dence of such common law. By statute the This decision then narrows to the ques- provisions of the Civil Code are to be contion of whether the common-law priority sidered as but continuations of the common still exists, notwithstanding § 6295, declar. law, as well as other statutes, and no ing a lien in the possessor of the property distinction exists in this respect between with the right of possession until the this state and California, notwithstanding charges for repairs are paid, but silent on $ 10509, Rev. Codes 1905, Comp. Laws the question of priority of such lien, unless 1913, § 11400. Plainly this provision of governed by § 6138, declaring priority of the Code of Criminal Procedure can have liens according to time of creation, “other no relation to or bearing upon the question things being equal,” and § 6724, Rev. Codes of whether the provisions of the Civil Code 1905, Comp. Laws 1913, § 7312, that "the and civil statutes are to be considered as rule of the common law that statutes in continuations of the common law. Each derogation thereof are to be strictly con of the seven Codes was passed as a separate strued has no application to this Code. bill in the Revision of 1895 and as an enThis Code establishes the law of this state tirety. The term “Code,” as used in many respecting the subjects to which it relates; places in each of the seven Codes, must and its provisions are to be liberally con- refer solely to the Code of which it was a strued with a view to effect its objects and part at the time of its enactment, and this to promote justice.”

provision has reference to Criminal ProIn its last analysis the decision resolves cedure, and is not a general provision to whether the provisions of our Civil Code applicable to all the seven Codes as separare to be considered as continuations of the ately enacted. The Code provisions relacommon law as well as continuations o tive to crimes and criminal procedure, as statute, or whether, on the contrary, the SS 8531-8538, and 10509, Comp. Laws 1913, fact that a common-law lien has been de 88 9194–9201 and 11400, prescribe a difclared by statute makes all rights there ferent rule as to such than generally apunder dependent solely on the statute, with plies to civil rights and remedies. Our out regard to common-law incidents, rights, penal statutes undertake to and do define or history, in which case a priority that all our crimes, and our Code of Criminal would here exist under the same circum- | Procedure in the main deelares the process stances at common law as an incident to of administration of our penal statutes. the same lien given by common law as here But it is vastly different, as to civil rights declared, also by statute, would be nega- and liabilities, to completely codify which tived and defeated by the mere silence of would be an absolute impossibility. Manithe statute a priority. If the statute is festly civil statutes must be regarded as to be considered as but a continuation of they have always been construed to the common-law lien without regard to com- be, but continuations, affirmances, modimon-law priority, the priority still exists; fications, or repeals of basic common law the statute then declaring the lien and the governing principles, and to be interpreted in the light of the common law as has been Statutory Construction, 2d ed, Vol. 2, andone for generations. If authority is need-nounce the same rule, that "in all doubted for our conclusions, the following will ful matters, and when the statute is in suffice:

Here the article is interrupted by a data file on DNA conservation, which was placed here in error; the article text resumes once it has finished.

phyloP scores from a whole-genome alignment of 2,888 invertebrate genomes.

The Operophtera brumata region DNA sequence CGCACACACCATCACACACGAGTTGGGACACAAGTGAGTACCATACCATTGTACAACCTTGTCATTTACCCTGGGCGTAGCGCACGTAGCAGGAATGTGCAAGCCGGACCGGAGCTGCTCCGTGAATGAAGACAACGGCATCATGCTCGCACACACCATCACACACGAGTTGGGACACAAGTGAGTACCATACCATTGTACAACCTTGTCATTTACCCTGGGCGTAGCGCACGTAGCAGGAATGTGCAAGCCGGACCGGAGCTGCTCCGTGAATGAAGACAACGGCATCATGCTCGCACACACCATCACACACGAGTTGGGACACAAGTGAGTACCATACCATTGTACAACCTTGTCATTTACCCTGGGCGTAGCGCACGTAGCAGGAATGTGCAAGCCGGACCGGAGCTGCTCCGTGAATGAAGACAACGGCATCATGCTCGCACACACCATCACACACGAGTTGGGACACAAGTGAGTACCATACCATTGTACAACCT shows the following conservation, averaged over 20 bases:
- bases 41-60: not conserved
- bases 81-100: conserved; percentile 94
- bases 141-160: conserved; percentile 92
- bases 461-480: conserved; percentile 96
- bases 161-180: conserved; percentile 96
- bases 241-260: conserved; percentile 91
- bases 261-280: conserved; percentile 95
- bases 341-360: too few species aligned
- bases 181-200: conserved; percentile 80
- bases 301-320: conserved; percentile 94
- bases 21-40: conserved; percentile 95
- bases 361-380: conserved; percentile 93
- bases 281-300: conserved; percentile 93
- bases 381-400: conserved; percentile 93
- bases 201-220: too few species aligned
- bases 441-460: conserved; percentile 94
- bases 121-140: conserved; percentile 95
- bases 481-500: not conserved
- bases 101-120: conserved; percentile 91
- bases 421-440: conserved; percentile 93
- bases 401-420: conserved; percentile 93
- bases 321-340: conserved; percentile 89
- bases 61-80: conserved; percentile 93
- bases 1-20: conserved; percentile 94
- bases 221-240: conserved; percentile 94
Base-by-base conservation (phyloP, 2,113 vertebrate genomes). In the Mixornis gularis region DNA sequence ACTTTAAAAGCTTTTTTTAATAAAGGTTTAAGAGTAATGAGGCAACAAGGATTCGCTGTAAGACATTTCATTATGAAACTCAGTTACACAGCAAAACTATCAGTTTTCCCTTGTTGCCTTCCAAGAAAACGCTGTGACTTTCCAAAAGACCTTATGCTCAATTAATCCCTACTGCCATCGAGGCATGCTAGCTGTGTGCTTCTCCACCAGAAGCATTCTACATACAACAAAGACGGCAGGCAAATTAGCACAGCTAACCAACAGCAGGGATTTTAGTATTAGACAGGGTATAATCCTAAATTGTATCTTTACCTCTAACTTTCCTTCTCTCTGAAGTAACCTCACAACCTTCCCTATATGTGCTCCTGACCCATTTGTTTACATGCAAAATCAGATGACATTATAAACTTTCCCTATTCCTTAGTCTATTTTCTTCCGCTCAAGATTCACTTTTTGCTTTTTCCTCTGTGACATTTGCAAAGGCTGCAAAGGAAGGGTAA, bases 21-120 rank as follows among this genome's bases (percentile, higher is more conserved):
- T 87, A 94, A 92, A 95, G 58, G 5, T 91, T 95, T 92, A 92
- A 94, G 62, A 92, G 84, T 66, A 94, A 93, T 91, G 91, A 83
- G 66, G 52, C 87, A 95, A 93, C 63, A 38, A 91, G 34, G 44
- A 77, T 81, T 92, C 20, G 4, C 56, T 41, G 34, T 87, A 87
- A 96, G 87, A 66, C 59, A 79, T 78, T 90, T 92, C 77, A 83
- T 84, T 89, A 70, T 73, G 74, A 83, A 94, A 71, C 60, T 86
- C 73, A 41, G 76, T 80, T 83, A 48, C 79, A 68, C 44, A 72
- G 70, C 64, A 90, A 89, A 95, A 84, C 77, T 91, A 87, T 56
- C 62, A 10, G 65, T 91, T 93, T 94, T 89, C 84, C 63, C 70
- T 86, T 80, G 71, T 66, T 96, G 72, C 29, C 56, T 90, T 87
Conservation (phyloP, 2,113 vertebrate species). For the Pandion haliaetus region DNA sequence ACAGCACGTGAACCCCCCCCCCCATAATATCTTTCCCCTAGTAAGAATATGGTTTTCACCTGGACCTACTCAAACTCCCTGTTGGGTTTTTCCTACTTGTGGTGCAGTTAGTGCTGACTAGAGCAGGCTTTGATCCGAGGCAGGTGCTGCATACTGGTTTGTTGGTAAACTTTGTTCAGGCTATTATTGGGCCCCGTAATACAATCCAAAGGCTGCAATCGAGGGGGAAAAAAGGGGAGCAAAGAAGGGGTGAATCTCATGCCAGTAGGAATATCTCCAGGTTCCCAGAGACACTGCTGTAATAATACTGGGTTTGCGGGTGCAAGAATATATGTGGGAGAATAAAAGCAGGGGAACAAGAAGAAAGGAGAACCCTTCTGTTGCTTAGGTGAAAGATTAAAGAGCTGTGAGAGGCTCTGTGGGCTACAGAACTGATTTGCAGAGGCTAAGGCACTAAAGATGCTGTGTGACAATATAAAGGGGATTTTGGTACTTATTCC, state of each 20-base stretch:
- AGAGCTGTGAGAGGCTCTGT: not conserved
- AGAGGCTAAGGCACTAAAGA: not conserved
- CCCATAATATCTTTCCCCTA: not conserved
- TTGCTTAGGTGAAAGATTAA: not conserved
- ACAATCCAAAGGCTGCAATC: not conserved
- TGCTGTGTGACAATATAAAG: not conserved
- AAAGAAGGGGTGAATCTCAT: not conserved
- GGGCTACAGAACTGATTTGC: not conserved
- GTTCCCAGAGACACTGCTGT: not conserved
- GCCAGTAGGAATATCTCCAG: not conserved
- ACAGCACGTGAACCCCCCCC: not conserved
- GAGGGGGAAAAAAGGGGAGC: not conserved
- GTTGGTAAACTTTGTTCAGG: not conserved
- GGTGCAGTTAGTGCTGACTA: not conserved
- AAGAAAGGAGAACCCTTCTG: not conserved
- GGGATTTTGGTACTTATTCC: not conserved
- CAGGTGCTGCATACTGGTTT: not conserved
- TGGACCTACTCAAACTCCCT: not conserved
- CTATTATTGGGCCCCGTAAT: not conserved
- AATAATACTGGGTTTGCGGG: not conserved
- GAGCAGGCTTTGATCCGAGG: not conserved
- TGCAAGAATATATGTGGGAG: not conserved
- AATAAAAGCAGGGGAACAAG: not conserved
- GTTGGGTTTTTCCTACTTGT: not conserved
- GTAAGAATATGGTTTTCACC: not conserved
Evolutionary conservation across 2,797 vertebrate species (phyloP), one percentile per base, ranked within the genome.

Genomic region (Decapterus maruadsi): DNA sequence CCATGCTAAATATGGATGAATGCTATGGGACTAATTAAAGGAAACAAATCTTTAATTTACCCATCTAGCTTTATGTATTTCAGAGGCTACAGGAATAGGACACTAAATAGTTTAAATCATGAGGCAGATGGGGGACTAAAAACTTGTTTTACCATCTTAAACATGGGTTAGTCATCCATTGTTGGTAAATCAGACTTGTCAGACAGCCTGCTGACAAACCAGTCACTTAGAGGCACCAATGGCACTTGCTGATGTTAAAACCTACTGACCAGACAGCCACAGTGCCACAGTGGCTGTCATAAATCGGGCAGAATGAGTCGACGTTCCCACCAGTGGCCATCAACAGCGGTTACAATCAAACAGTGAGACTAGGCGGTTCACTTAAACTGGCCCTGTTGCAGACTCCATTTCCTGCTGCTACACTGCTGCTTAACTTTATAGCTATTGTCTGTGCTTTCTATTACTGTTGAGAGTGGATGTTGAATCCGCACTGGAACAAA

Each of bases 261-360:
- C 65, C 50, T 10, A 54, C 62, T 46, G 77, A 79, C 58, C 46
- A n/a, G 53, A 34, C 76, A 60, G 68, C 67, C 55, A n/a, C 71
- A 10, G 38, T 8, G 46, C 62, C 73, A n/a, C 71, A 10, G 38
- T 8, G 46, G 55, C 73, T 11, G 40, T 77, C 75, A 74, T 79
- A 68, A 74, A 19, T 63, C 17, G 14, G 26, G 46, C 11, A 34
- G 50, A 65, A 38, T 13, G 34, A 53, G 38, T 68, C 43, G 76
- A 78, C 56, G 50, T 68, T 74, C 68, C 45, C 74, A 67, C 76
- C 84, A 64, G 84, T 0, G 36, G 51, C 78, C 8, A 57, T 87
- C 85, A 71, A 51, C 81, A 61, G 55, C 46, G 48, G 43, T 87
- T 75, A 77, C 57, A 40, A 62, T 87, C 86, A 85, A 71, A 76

general terms, it is subject to the prinUnless otherwise provided by statute, ciples of the common law; it is to receive all “statutes are to be interpreted in the such construction as is agreeable to that light of the common law with reference to law in cases of the same nature. A statthe principles of the common law in force ute in affirmance of a rule of the common at the time of their passage.”

law will be construed as to its consequence "The presumption against an intent to in accordance with such law.” alter existing law beyond the immediate

See Lavin v. Bradley, 1 N. D. 291, 47 scope and object of the enactment under N. W. 384; Parker v. First Nat. Bank, 3 construction applies as well where the ex- N. D. 87, 54 N. W. 313; Garr v. Clements, isting law is statutory as where it is pro- 4 N. D. 559, at pages 562, 563, 62 N. mulgated by decisions."

W. 640. This rule is here applicable, as “The principle is recognized that an in the statute ($ 6295) declaring the right to tent to alter the common law beyond the an artisan's lien dependent on possession is evident purpose of the act is not to be pre but declaratory of that common-law lien. sumed. It has indeed been expressly laid "In some of the states of the Union the down that 'statutes are not presumed to common law of England and English statmake any alterations in the common law utes enacted prior to a specific time have further or otherwise than the act does ex- been expressly adopted by a constitutional pressly declare; therefore, in all general provision. In others they have been admatters, the law presumes the act did not opted by statute.” 8 Cyc. 373, in note 32 intend to make any alterations, for, if the of which mention is made that this state Parliament had that design, they would has, by SS 4003, 4005, and 4006, by stathave expressed it in the act that 'the rules ute expressly adopted the common law as of the common law are not to be changed the fundamental law, except as modified by doubtful implication.'” Endlich, In- or supplanted by statute or ordinance. terpretation of Statutes, § 127.